RedRoom.com asked members to write of their publishing missteps, so I wrote the following and decided to share it with my other readers as well. We can all learn from it.
My first book, Write In Style, was very successful, and my publisher's distributor, Simon & Schuster, got my book into libraries across America as well as into bookstores and Web sites around the world. I loved seeing it for sale on sites in India and Australia, and I basked in the glory of having sold a book to a traditional publisher. All that said, the profits on a traditionally published book are so small as to be laughable, so I decided to self-publish my next book, Ask the Book Doctor: How to Sell Your Writing and Beat the Competition, which was an amalgamation of some of my "Ask the Book Doctor" columns that appear in newsletters and Web sites for writers around the globe.
The plan was good; I did not need an ISBN number or distributor, because the book would not sell in bookstores, it would sell only wherever I spoke, and I would reap all the profits.
Selling a book in person, though, requires that it look good enough to buy. My publishing misstep was that I accepted an offer from a foreign printer who wanted to exchange design and printing services for my consultancy services. I agreed and spent hours consulting with the printer who wanted to learn how to bring its services to America. Although it did not implement my suggestions right away, I wasn't concerned, so long as I gave the company good advice.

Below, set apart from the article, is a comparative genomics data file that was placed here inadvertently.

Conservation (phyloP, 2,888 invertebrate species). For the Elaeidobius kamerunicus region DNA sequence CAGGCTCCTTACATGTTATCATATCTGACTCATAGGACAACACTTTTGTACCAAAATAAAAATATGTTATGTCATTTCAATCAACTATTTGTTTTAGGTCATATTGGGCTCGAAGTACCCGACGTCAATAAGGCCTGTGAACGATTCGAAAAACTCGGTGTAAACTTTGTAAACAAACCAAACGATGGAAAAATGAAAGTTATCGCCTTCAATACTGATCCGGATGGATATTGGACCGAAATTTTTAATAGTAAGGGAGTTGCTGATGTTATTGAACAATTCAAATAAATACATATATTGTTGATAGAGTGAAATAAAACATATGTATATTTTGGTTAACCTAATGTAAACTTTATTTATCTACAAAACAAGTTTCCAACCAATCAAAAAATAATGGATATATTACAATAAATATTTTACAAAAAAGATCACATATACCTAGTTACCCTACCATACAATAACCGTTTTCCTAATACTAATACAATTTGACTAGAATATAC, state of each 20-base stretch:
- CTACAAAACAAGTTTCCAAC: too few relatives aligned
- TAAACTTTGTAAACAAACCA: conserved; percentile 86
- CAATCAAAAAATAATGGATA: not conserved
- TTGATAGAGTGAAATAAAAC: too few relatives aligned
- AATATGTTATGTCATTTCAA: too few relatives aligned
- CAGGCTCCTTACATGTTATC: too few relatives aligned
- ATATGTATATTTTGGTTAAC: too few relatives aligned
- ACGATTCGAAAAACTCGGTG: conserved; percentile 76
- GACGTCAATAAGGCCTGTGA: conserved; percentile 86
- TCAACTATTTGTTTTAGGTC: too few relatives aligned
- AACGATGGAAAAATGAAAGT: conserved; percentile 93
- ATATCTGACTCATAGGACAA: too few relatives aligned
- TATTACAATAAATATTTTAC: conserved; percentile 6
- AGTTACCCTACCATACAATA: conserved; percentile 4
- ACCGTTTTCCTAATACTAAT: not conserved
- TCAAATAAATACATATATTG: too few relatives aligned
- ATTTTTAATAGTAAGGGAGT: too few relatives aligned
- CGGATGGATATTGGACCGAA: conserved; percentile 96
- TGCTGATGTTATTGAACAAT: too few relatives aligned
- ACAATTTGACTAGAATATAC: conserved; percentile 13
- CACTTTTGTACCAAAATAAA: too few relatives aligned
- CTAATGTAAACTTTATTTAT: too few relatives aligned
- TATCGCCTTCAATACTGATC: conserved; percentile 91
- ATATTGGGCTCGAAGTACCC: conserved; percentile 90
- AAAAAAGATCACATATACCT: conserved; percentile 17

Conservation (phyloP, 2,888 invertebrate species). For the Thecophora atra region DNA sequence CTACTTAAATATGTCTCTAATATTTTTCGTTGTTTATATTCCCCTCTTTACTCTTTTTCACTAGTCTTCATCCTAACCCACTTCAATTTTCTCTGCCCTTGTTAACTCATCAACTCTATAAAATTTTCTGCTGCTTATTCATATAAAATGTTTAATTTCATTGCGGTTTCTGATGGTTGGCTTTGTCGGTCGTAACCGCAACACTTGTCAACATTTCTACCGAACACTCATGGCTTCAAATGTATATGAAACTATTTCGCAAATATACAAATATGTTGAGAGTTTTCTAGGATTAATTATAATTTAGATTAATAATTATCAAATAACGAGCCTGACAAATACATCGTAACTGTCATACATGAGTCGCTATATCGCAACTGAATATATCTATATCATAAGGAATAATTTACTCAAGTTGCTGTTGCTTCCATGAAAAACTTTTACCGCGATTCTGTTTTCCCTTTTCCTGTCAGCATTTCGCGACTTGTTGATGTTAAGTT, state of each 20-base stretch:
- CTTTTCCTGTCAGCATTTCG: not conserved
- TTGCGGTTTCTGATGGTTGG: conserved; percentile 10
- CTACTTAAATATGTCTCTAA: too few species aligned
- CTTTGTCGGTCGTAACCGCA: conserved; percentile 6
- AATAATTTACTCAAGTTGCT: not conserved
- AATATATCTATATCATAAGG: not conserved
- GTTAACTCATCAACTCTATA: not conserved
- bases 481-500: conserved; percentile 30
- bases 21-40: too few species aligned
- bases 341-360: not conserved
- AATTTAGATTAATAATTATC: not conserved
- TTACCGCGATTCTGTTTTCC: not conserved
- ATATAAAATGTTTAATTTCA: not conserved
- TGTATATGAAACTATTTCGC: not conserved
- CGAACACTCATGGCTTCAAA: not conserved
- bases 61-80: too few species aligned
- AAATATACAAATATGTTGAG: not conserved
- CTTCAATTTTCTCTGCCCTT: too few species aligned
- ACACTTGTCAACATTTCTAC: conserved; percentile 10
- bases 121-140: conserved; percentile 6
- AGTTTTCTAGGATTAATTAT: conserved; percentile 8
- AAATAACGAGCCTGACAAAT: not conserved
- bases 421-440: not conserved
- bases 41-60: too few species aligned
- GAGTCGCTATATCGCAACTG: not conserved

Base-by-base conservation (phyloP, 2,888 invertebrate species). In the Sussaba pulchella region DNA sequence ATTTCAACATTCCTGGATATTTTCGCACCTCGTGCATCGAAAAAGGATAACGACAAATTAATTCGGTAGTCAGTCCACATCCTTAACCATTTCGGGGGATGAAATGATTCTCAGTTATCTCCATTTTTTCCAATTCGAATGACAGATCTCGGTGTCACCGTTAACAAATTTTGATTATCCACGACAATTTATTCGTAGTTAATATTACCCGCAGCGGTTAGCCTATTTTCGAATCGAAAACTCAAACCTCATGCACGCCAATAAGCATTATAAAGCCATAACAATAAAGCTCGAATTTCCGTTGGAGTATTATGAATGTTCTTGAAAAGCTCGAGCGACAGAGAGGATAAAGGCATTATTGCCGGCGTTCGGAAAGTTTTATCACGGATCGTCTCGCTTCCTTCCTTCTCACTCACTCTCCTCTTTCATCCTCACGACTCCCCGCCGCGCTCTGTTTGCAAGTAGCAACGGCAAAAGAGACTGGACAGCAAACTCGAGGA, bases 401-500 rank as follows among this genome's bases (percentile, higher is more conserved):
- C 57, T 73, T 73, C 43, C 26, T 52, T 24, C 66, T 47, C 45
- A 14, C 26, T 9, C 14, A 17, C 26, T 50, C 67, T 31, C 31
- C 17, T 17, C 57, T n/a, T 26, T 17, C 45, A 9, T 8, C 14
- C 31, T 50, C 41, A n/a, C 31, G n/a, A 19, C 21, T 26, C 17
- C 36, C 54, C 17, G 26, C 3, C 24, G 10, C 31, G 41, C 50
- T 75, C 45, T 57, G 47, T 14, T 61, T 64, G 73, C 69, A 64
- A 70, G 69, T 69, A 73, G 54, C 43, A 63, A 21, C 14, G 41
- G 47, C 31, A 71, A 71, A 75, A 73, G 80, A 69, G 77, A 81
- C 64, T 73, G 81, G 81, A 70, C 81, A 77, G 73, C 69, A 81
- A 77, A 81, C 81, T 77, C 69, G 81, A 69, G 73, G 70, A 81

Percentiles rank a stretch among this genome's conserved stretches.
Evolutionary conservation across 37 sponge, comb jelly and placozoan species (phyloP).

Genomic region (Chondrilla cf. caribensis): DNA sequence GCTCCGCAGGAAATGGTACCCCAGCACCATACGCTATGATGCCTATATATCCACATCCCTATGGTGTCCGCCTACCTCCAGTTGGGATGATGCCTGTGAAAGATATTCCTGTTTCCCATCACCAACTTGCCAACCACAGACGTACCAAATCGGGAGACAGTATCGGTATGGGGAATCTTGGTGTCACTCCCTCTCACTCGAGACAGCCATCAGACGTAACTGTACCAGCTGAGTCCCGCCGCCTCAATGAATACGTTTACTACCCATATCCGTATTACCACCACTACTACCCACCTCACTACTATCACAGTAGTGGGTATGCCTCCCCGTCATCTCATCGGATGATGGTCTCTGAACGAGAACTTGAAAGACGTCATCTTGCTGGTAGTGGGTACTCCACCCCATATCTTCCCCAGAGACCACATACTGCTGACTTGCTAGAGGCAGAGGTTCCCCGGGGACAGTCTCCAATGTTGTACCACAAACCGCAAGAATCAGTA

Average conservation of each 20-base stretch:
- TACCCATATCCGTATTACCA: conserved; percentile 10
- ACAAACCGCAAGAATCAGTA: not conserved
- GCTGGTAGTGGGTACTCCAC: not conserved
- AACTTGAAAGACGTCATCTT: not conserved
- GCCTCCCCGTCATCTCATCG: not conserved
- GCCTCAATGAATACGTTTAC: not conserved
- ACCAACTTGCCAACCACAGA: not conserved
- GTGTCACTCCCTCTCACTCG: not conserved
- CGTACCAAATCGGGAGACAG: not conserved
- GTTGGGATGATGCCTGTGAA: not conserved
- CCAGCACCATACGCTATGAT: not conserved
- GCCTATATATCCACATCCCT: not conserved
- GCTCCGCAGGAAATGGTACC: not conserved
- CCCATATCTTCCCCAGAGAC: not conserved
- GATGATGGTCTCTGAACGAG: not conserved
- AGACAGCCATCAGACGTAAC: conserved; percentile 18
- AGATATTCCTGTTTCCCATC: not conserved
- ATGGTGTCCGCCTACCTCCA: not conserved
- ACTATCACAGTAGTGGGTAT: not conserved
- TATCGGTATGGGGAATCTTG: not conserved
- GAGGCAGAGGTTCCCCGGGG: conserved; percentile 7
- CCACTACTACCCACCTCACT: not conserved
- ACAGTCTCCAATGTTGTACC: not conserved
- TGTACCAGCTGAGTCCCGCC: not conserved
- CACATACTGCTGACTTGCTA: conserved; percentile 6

When my books arrived, beaten and battered from their trip from overseas, the printed and trimmed book cover looked nothing like the design I had accepted online. The back cover was barely legible, with thin white letters on a red background. On the front cover, the title almost fell off both sides of the page. How could I sell a book in person that had no physical appeal? No matter how good the content, the cover sells the book in the end.
I learned not to scrimp on design and printing when you are self-publishing. I found a local designer and printer and all has gone well. I donated the ugly books to a company that needed giveaways. As a free book, it still had appeal, because the content was very educational, but I could never have sold a single copy of the book with its hideous original cover.